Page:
• There were between three and six open-air meetings held every week, in such places as railway sheds, dockyards, and open spaces. There were often between 500 – 1000 people listening to the preaching. Sometimes they endured great hostility, and at others times scores of them would be in tears, and asking what they must do to be saved.
  • Special efforts were made to reach certain people, such as policemen, railway porters, and dock gatemen. These efforts were well rewarded. Within five years there were 400 of the Liverpool police meeting for prayer and worship. With the dock gatemen they had 80 men attending Bible Classes, with many more attending a service on Sunday afternoons. Two services each week were held for the railway porters.
  • The society at Pitt Street having a large number of lodging houses around it started holding services on a Sunday in the houses themselves. When the Pitt Street Chapel closed in 1905 the work was continued at Central Hall, with over 2,000 people worshipping upstairs.
  • Charles Garrett being concerned about the notorious group of young men known as the Logwood gang, invited them to come to tea one night at Wesley Hall on Soho Street. Eighty-seven of them turned up and listened to Garrett speak to them about Jesus, and many were converted and became members of the Wesley Hall Society.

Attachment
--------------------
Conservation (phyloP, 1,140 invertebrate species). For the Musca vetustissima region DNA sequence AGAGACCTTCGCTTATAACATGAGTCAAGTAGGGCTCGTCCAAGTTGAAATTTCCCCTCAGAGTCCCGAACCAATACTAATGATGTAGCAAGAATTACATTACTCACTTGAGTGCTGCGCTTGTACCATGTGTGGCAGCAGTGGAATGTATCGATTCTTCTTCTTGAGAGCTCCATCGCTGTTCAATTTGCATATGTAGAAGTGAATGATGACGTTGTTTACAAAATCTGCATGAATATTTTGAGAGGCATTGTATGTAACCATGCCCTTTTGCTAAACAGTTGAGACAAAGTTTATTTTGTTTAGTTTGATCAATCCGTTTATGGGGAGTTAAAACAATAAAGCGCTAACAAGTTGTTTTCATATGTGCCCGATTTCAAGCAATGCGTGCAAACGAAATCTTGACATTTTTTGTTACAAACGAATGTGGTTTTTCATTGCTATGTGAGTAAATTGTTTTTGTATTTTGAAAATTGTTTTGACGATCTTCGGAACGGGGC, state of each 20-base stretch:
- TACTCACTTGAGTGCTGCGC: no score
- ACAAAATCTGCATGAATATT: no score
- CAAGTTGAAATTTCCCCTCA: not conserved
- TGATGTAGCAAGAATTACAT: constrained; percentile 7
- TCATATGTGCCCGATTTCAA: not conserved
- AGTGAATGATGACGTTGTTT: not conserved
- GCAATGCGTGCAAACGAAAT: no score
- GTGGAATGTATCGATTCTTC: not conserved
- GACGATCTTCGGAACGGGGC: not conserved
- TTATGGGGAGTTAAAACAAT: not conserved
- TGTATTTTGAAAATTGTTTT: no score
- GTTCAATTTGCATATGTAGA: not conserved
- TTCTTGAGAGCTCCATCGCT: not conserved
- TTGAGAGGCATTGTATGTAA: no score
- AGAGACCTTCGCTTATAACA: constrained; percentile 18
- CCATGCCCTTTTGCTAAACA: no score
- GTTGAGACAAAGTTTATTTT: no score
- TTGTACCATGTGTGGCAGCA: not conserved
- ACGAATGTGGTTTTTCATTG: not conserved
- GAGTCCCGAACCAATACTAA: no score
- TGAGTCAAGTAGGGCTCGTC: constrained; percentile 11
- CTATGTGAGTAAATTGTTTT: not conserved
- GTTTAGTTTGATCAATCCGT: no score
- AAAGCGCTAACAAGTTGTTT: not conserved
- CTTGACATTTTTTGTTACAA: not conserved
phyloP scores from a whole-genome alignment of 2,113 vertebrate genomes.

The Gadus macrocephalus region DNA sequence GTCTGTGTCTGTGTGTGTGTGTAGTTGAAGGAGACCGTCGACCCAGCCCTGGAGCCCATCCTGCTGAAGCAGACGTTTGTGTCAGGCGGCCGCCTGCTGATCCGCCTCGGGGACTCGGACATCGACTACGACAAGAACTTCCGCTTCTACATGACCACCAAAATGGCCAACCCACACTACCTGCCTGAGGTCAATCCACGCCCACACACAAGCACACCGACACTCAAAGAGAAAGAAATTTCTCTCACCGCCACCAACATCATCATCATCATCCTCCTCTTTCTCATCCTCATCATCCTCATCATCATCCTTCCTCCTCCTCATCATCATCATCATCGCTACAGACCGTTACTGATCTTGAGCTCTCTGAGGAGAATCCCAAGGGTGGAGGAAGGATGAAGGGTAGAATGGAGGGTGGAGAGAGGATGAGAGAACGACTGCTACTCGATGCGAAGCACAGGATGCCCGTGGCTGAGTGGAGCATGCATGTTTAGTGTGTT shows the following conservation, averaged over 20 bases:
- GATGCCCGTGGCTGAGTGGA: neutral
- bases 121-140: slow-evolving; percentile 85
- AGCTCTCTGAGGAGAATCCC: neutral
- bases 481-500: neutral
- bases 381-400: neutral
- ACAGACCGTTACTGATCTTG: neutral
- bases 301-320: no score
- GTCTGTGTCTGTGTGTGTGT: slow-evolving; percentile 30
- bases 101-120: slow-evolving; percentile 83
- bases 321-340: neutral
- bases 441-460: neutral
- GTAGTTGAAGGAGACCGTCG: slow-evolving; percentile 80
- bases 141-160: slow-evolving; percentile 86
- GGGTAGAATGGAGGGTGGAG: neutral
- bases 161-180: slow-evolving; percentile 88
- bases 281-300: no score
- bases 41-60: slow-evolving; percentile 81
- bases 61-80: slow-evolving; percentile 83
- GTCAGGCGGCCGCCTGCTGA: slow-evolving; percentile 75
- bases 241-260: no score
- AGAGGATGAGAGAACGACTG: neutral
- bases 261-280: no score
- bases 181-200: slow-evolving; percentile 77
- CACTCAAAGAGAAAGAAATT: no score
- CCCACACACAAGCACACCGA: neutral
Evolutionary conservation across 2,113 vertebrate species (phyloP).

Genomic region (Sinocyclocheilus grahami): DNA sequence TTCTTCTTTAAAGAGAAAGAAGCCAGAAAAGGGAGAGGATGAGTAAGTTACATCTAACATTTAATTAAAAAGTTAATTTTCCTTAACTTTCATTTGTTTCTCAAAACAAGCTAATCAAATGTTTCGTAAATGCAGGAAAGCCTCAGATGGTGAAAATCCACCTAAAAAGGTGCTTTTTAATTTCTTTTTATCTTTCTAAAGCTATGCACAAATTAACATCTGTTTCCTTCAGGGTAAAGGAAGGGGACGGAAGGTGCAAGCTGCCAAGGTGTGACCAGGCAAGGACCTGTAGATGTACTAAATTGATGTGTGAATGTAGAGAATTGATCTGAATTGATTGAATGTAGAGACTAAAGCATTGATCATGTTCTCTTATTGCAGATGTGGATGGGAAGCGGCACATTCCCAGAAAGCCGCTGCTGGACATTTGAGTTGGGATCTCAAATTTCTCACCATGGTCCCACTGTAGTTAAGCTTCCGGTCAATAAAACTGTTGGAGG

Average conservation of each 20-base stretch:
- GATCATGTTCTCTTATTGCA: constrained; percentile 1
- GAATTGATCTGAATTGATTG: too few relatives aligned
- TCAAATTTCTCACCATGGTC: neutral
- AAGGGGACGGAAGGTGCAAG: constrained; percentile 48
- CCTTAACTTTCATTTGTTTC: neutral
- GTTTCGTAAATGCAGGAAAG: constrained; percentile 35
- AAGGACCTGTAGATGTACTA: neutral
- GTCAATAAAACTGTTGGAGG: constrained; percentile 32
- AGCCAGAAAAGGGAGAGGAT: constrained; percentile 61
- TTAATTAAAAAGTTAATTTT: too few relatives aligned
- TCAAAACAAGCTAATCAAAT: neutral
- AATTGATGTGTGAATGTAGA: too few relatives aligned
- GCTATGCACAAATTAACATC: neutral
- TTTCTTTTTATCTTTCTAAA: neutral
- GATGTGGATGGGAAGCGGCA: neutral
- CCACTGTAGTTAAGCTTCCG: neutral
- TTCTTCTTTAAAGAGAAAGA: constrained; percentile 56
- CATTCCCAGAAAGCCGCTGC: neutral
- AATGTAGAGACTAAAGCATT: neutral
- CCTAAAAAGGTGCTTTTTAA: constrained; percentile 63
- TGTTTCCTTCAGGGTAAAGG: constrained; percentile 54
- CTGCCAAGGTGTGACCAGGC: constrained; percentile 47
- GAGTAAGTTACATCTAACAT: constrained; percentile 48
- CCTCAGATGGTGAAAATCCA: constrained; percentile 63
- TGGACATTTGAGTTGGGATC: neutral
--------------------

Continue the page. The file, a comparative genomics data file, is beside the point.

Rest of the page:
• When Central Hall was opened in 1905 a Saturday evening concert was held with 2,200 people packing the hall every week. Though they were for mainly for entertainment the gospel was always proclaimed and many were converted during these meetings.

The efforts of the Mission were not just confined to preaching the gospel, but also to ministering to the social needs of the community. They realised that it was no use preaching the gospel to people who were, for instance, shivering with the cold, or whose children were crying with hunger. In the same way that they were prepared to do anything to reach people with the gospel, they also tried to care for people in anyway that they could. Here are just a few of the ways in which they ministered to people:-

  • In one particularly cold spell funds were raised to serve food and soup. In one week alone they served 700 free breakfasts each day for children, and for a period of nine days they served 180 gallons of soup a day to whoever needed it.